“It was very important for me not want to candy coat or to white wash the Hazen character (the abductor). That might not be the case with all pedophiles but it was my experience with the men who came into our lives as kids. I was quite adamant that I did not want to make it nice, clean it up. I wanted to write what I want and how I see it, and that’s very important to me.”
When Tilly mentions the “men who came into our lives as kids”, she is referring to her stepfather, step-grandfather, another family member and boyfriend of her mother – all of whom abused her as a child.
Despite Gemma’s ultra-sensitive storyline, Tilly is “promoting the heck out of the book”, making TV appearances, speaking to journalists and conducting emotional readings on a North American book tour. She is finding the publicity process difficult but also revealing.
“They’ve been terrifying and exhausting, but also remarkable,” she said. “Organizations that deal with this kind of thing (child abuse), plus world renowned experts have been hopping on board. Staff have been recommending it to judges and healthcare workers, and then there’s the people who work in the sex crimes units too.
“People have stood up in readings and told stories about suffering abuse. Some people come to get a hug or give a hug.”
Tilly, who lives in Vancouver, BC, Canada, deliberately pulled no punches with Gemma, which is told jointly through the perspectives of the 12-year-old school girl victim and the abductor. No judgments are made.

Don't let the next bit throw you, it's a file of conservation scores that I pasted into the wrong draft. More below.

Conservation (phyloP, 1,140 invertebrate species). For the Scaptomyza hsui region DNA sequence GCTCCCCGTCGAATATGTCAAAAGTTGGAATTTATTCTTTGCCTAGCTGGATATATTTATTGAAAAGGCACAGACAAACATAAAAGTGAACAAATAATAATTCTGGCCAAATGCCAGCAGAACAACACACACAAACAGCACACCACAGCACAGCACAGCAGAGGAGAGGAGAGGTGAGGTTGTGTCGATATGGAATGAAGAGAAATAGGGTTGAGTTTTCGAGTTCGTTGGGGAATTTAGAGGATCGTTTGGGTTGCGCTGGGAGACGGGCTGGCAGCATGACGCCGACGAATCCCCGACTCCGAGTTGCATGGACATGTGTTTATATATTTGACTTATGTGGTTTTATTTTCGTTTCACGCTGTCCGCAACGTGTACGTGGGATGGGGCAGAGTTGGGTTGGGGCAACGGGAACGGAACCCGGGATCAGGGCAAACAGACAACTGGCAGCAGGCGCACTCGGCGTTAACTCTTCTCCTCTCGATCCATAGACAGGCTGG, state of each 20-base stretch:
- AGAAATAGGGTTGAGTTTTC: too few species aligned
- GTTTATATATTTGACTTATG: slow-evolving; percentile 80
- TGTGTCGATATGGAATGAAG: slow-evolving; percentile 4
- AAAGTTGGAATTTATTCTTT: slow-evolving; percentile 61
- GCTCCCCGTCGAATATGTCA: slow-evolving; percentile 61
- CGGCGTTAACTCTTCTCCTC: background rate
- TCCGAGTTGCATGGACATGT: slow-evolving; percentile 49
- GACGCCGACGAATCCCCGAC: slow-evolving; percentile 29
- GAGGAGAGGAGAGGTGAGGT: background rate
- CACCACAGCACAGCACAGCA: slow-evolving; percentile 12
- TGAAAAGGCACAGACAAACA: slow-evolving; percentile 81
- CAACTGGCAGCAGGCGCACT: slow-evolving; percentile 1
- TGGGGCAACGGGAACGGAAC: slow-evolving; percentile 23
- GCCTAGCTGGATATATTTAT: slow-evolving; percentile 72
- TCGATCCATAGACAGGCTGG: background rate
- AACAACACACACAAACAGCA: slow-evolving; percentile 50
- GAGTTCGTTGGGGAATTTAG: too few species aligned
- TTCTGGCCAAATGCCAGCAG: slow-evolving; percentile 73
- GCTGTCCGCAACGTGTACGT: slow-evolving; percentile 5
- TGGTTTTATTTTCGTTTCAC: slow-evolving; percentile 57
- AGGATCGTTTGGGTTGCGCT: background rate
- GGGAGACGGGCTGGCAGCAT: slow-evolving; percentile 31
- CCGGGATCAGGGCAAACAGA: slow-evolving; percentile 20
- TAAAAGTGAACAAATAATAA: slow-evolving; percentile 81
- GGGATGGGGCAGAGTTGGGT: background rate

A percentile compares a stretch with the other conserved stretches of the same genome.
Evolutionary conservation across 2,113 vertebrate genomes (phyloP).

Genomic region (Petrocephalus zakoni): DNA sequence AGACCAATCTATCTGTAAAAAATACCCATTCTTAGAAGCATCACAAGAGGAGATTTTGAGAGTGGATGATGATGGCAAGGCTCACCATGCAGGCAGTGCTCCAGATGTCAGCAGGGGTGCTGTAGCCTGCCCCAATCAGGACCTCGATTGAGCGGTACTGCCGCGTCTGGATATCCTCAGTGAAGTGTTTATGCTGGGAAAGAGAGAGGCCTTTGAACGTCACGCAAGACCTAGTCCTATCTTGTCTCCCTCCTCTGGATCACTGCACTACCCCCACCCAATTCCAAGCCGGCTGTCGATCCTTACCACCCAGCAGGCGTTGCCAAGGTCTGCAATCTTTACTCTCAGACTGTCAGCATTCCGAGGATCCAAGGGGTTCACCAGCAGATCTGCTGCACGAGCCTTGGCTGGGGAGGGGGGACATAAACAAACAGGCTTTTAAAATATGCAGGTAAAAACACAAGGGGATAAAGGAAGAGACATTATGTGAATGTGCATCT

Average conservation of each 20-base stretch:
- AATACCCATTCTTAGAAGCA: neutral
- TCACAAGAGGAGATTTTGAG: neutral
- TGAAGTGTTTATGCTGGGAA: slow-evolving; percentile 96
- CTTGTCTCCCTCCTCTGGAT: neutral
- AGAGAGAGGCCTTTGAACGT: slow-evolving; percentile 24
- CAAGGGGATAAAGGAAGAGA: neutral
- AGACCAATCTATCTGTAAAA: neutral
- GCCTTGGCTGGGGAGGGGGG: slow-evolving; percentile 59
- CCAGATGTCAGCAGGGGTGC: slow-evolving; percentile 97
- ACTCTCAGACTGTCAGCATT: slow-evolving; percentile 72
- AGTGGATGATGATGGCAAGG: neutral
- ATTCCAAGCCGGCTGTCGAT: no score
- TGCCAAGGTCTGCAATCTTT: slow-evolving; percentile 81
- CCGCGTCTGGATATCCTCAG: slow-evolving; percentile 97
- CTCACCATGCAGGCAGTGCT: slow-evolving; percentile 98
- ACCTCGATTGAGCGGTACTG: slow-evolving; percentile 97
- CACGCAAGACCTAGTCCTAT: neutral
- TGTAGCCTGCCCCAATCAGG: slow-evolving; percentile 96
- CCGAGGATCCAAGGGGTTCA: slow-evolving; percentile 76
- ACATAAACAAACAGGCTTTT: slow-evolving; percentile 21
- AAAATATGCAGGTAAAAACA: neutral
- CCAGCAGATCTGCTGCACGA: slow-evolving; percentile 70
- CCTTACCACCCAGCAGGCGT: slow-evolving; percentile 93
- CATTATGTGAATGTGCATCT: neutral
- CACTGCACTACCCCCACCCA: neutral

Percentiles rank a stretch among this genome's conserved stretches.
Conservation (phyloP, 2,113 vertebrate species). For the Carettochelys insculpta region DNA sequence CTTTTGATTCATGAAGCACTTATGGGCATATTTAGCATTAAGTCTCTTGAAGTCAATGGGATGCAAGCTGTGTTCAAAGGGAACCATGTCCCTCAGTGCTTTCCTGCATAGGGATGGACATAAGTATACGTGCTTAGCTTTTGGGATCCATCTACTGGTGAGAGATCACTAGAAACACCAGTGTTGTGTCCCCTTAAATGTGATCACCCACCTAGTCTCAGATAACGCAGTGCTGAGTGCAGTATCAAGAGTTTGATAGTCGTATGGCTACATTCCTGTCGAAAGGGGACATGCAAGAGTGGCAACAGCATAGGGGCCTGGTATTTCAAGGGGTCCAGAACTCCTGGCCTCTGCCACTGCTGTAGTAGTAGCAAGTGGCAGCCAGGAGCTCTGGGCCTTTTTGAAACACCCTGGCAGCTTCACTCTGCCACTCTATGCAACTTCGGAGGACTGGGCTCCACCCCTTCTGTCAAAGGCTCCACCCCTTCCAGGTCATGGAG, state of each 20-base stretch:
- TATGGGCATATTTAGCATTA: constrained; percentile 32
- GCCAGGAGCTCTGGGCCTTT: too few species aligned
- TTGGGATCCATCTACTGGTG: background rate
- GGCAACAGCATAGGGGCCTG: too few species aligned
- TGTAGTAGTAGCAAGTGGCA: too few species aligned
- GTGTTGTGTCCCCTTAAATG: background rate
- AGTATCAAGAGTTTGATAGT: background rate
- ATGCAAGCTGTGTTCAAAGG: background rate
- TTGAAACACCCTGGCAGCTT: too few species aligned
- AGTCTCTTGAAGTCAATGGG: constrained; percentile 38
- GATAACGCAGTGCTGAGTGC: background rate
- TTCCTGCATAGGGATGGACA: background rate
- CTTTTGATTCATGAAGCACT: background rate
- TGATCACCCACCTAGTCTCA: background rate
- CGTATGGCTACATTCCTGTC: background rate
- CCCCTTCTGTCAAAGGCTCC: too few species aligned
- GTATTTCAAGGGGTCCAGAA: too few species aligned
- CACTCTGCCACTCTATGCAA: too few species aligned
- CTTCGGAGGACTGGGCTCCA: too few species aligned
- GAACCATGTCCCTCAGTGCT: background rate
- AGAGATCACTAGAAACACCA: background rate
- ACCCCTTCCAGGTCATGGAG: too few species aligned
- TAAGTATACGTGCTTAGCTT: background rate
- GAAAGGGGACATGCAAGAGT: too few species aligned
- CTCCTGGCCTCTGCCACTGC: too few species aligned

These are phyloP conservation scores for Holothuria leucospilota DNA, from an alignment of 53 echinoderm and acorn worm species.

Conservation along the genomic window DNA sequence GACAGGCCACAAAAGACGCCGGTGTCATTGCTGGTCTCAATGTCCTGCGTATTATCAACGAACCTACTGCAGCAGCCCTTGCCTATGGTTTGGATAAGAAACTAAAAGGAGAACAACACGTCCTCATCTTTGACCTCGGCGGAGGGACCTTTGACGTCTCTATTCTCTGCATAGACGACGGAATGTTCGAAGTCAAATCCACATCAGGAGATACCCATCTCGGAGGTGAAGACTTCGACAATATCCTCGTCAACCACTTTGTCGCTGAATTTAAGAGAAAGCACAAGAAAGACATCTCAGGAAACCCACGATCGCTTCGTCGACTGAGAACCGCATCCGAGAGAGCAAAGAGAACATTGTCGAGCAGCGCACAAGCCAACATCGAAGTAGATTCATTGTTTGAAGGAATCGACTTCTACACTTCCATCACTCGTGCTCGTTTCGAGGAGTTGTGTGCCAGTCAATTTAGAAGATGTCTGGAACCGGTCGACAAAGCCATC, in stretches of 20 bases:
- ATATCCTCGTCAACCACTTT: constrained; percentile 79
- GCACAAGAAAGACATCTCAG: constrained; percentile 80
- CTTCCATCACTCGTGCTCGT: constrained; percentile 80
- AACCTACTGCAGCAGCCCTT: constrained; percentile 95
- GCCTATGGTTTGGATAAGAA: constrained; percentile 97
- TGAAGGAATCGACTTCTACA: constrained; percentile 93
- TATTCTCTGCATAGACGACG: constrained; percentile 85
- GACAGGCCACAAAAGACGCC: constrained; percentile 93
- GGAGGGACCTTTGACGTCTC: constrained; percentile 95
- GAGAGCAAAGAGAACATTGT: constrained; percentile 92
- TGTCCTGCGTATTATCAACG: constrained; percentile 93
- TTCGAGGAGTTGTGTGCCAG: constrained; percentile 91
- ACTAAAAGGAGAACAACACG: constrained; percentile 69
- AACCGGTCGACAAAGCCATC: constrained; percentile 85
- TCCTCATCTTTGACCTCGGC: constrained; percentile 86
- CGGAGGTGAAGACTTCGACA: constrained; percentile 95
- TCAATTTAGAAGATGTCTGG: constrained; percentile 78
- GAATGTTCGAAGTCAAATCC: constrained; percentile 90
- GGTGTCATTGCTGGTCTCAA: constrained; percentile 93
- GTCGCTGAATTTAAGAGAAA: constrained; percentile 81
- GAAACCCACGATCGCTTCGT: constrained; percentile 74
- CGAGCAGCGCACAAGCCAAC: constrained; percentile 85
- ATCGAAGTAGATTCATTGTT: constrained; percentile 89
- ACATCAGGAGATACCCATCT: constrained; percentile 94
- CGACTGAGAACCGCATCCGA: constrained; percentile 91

“I want the book to slam the reader into what it feels like to be trapped with one of these men,” she said. “I wanted it to be like a runaway train where you can’t get off because you need to know that it’s going to be alright.”
Gemma actually reached the page after Tilly began attending writing workshops. Suffering from writer’s block, she was asked to put herself into other people’s shoes.
“I’m sitting there with my stepfather’s face, my mother’s boyfriend of 12 years' face, my step-grandfather who molested me when I was five and another family member who molested me when I was seven – all of these men are right up in my face,” she admits. “I was up writing until 2am that night. I was shaking and I was nauseous.”
Tilly admits books played a key role in her turbulent childhood, which included growing up on a remote island off Canada’s west coast.
“We read everything we could get our hands on,” she said referring to life with her two sisters, Rebecca and Jennifer, who also became an actress. “We’d go to the library and get out the maximum number of books, and read each one. Then we’d read each other’s books. When I found an author I liked, I’d read every book they’d ever written.”
Tilly’s next project is a young adult book called Porcupine, which will be published by Tundra Books.
After Hazen Wood kidnaps 12 year-old Gemma Sullivan, the two embark upon a cross-country journey that tests the limits of Gemma's endurance. In graphic scenes of physical and sexual violence, Hazen tries to destroy the young girl's will. It is only Gemma's childlike resilience and fertile imagination that protect her from the worst of the abuse she suffers. And in the end, the healing power of unconditional love gives Gemma the courage to speak out against her abuser at last - reclaiming her dignity as a human being.